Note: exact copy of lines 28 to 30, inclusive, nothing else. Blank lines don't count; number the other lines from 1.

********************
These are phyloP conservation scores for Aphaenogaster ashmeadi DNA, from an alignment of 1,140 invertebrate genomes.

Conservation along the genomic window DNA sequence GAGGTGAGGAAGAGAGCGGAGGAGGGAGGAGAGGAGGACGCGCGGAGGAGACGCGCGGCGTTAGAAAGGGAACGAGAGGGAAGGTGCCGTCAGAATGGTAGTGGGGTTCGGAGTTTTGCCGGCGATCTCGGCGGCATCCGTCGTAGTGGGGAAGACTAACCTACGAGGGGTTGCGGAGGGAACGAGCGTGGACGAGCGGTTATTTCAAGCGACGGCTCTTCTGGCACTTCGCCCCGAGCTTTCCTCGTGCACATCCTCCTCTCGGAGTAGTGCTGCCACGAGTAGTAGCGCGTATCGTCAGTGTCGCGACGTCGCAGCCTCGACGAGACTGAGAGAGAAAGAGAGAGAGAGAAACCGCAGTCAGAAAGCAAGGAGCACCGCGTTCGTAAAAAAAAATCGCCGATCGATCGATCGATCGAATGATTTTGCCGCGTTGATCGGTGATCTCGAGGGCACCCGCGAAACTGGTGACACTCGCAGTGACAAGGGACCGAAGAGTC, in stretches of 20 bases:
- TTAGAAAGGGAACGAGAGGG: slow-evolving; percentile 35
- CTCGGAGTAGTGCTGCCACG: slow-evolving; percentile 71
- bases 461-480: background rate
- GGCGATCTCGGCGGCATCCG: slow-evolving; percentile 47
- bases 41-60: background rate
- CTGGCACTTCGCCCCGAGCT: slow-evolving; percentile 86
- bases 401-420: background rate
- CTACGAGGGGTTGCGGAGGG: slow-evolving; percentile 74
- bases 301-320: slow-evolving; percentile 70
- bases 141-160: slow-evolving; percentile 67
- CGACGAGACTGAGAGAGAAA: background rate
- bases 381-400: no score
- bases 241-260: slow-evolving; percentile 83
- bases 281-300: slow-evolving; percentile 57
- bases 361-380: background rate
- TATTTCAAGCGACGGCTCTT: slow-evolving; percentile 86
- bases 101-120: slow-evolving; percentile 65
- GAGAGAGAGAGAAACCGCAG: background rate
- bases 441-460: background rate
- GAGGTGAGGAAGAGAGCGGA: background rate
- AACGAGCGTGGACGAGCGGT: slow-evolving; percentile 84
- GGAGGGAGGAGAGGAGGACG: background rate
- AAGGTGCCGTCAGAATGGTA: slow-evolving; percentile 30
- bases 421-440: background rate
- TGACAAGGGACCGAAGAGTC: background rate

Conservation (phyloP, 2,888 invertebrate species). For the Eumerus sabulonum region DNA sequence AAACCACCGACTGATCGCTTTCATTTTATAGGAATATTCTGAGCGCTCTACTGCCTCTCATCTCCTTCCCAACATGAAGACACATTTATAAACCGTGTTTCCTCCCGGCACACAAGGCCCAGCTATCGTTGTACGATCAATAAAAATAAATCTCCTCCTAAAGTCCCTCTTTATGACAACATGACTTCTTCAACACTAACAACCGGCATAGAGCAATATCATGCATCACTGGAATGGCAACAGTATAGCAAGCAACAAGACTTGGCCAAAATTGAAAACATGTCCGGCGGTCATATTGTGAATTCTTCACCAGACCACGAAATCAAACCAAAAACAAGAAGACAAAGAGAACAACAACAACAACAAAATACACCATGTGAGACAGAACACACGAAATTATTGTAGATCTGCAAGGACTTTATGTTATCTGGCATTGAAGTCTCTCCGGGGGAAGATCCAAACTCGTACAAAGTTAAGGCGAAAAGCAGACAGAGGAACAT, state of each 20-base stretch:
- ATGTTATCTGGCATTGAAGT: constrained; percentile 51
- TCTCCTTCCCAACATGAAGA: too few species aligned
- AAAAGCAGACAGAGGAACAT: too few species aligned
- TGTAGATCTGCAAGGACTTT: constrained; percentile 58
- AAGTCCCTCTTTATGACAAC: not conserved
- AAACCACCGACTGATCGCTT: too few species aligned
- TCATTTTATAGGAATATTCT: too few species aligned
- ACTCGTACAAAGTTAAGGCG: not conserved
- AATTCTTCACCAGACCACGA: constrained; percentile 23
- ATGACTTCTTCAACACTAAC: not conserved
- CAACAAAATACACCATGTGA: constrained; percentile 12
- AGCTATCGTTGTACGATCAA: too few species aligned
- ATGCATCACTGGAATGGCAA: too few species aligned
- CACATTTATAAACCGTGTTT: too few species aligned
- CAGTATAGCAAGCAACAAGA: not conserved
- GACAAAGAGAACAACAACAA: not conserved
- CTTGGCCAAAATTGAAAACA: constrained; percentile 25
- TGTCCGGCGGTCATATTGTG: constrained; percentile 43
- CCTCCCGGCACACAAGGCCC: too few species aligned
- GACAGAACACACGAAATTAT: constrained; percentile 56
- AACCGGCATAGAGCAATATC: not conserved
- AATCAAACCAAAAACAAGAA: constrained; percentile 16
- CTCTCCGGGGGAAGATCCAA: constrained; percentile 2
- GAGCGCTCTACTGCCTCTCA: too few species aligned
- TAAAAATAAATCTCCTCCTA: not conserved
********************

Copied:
Conservation (phyloP, 2,888 invertebrate species). For the Eumerus sabulonum region DNA sequence AAACCACCGACTGATCGCTTTCATTTTATAGGAATATTCTGAGCGCTCTACTGCCTCTCATCTCCTTCCCAACATGAAGACACATTTATAAACCGTGTTTCCTCCCGGCACACAAGGCCCAGCTATCGTTGTACGATCAATAAAAATAAATCTCCTCCTAAAGTCCCTCTTTATGACAACATGACTTCTTCAACACTAACAACCGGCATAGAGCAATATCATGCATCACTGGAATGGCAACAGTATAGCAAGCAACAAGACTTGGCCAAAATTGAAAACATGTCCGGCGGTCATATTGTGAATTCTTCACCAGACCACGAAATCAAACCAAAAACAAGAAGACAAAGAGAACAACAACAACAACAAAATACACCATGTGAGACAGAACACACGAAATTATTGTAGATCTGCAAGGACTTTATGTTATCTGGCATTGAAGTCTCTCCGGGGGAAGATCCAAACTCGTACAAAGTTAAGGCGAAAAGCAGACAGAGGAACAT, state of each 20-base stretch:
- ATGTTATCTGGCATTGAAGT: constrained; percentile 51
- TCTCCTTCCCAACATGAAGA: too few species aligned